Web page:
But maybe we can’t.  
Jesus certainly couldn’t.  His freely giving himself to all of us, his speaking uncomfortable truths, his loving all people as much as God loves us, was a scandal and an offense to many.  His interceding for the lost and lonely and hurting, his deep empathy for all of humanity, his determination not to avoid the pain and heartbreak and consequences of human life led surely to his death.  That’s the part of Jesus’ story that we’d rather avoid.  And we’d rather avoid those dark, hurting, painful places in our own stories too.
But maybe we can’t.
I wish that part could be explained away, but unfortunately I don’t think it can be.  It doesn’t make sense.  And yet there’s something that has been helping me to think about it differently lately.  I recently heard an interview with Franciscan priest and prolific writer Richard Rohr, where he talked about the progression of the spiritual life as falling into three boxes: Order, Disorder, and Reorder.
Order is where most of us begin.  Order is all about law, tradition, structure, certainty, clarity, and authority.  Order helps us to feel safe, helps us to feel like things make sense.  Order “doesn’t really know the full picture, but it thinks it does.”  Rohr explains that this Order box is a necessary first “containment.”  It isn’t a bad thing in itself.  But this structure is dangerous if we stay there too long. It becomes too small and self-serving.  And it can be a place where we get stuck, until something happens that forces us into the box of Disorder.
Disorder comes when Order starts to fall apart, usually because of the happenstances of our lives.  Maybe an unwanted transition or some crisis or suffering, maybe the loss of a loved one.  Suddenly we find ourselves in darkness.  What we thought we knew and understood to be true is challenged; the things that we relied on fall away.  Our world gets shaken.  Suddenly we are thrust into doubt and confusion; we are forced to face our shadows.  And in the midst of that, as chaotic and uncomfortable as it feels, comes an opportunity.  As we are confronted by beliefs that don’t hold up, by ways of living that now feel hollow, by self-definition that is no longer meaningful, we begin to question.  We start to push back on the expectations that ordered our lives, to dismantle old beliefs, and to make new meaning even in the middle of that darkness. 
And so, through this painful growth, comes the opportunity to enter into Reorder.  In this box, we look at our former reality with a whole new perspective, we become more open to what is and to what might be.  We begin to realize our powerlessness over much of life and start to hold things more loosely.  Reorder doesn’t deny suffering or pain but sees them for what they are – a necessary part of the human experience that often can teach us things we cannot learn any other way.  Reorder is a place where, as Rohr puts it, “darkness and light coexist, paradox is okay… Here death is a part of life, failure is a part of victory, and imperfection is included in perfection. Opposites collide and unite; everything belongs.”  As we reorder, we become more comfortable with mystery, with unknowing, with surprise.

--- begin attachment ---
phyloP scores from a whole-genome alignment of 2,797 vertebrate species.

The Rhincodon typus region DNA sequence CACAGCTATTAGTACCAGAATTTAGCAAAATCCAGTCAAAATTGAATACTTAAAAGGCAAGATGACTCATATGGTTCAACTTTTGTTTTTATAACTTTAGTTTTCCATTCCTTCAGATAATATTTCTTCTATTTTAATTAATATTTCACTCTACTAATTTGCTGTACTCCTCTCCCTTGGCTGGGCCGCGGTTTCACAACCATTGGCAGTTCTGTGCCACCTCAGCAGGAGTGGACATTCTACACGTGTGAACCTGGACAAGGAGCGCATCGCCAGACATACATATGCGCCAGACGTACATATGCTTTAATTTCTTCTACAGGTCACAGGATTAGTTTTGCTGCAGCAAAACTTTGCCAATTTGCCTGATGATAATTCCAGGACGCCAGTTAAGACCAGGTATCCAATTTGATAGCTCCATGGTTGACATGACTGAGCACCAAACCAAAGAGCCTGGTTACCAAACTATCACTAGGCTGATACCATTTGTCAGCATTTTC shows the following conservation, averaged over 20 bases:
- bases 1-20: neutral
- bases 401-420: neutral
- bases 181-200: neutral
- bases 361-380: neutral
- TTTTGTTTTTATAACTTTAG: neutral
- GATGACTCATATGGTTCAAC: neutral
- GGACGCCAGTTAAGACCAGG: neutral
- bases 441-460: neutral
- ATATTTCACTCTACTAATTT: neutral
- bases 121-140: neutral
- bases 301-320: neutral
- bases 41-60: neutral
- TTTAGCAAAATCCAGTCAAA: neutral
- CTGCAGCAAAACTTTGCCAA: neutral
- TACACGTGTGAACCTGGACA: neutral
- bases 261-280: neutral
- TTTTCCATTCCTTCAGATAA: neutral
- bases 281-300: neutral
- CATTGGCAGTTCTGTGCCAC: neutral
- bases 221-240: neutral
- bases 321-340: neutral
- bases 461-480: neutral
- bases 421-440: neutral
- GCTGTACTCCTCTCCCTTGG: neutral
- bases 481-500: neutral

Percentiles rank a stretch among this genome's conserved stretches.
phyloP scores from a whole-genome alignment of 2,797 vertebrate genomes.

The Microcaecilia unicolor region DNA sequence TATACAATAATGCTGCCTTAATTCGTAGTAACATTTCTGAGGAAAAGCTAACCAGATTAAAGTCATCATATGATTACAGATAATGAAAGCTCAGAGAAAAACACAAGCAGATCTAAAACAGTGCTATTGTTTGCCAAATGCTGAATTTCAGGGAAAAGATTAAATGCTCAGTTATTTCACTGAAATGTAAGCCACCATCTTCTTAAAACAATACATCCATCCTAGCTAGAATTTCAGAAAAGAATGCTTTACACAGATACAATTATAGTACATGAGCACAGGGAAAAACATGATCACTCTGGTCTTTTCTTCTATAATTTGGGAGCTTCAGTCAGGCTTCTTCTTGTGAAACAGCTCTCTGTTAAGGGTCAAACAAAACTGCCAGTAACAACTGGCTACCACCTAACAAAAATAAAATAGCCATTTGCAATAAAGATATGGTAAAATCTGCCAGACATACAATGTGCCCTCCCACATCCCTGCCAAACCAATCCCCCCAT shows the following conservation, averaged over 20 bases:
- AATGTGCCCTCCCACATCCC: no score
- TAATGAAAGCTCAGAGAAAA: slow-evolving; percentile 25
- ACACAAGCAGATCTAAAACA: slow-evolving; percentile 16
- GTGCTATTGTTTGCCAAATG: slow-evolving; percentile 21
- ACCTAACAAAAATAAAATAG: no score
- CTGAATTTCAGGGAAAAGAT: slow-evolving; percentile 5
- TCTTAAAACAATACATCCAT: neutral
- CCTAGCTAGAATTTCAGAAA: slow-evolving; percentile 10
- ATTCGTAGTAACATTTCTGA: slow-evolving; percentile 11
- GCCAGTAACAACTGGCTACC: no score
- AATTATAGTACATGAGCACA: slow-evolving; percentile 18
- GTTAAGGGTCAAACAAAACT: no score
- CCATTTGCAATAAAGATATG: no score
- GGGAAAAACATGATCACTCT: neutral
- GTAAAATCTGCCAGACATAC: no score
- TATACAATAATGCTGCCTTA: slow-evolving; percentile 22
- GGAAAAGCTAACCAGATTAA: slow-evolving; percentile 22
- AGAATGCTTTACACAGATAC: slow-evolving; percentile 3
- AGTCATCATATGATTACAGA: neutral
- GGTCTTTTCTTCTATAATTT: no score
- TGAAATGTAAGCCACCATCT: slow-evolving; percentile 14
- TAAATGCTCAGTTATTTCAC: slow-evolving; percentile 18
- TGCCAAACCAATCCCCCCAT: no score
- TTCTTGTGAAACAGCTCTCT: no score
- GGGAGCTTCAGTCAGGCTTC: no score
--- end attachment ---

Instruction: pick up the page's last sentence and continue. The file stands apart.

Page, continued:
After hearing Rohr talk about these three boxes, I’ve been finding them everywhere.  Not just with Jesus and the early church, not just in the spiritual life, but everywhere.  
I just finished reading Brave New World where the powers ruling society go to outrageous lengths to create a world without any conflict, and quickly dispose of people that threaten Order, so determined are they to stay in that box.  
And I have a friend who just discovered that her kid has been struggling with dyslexia and suddenly her child’s past hurts and frustrations make perfect sense and she is able to begin helping her child into Reorder, as she adapts to seeing and learning differently.  
And I think back to the talk in here a few weeks ago about the spirituality of recovery and I realize that the 12 steps are a way to help someone find their way through Disorder into Reorder.
And I know from my experience and from some of yours, that after we lose someone we love, sometimes the grief surrounds us in a fog for years before we can begin to imagine a new way of living without that person, a new way to reorder our lives.
As painful as it is, as much as we wish it weren’t necessary, sometimes we just have to wade into the muddy waters of Disorder, or even, finding ourselves in the roiling waters, to take a deep breath and try to swim.  Just like in a literal way our community can’t share the bread unless it is first broken, maybe we also can’t get to new life without death, or healing without pain, or grace without struggle.
So maybe the Church was wise to throw this awful story about Stephen’s stoning into the midst of our Easter celebration.  It forces us to pause, shocked and surprised, in our celebration of Jesus’ victory over death.

Alleluia! Christ is risen.  Not to give us a shortcut past darkness and pain and disorder, but instead to go before us, leading us through it and lighting our way.  Amen.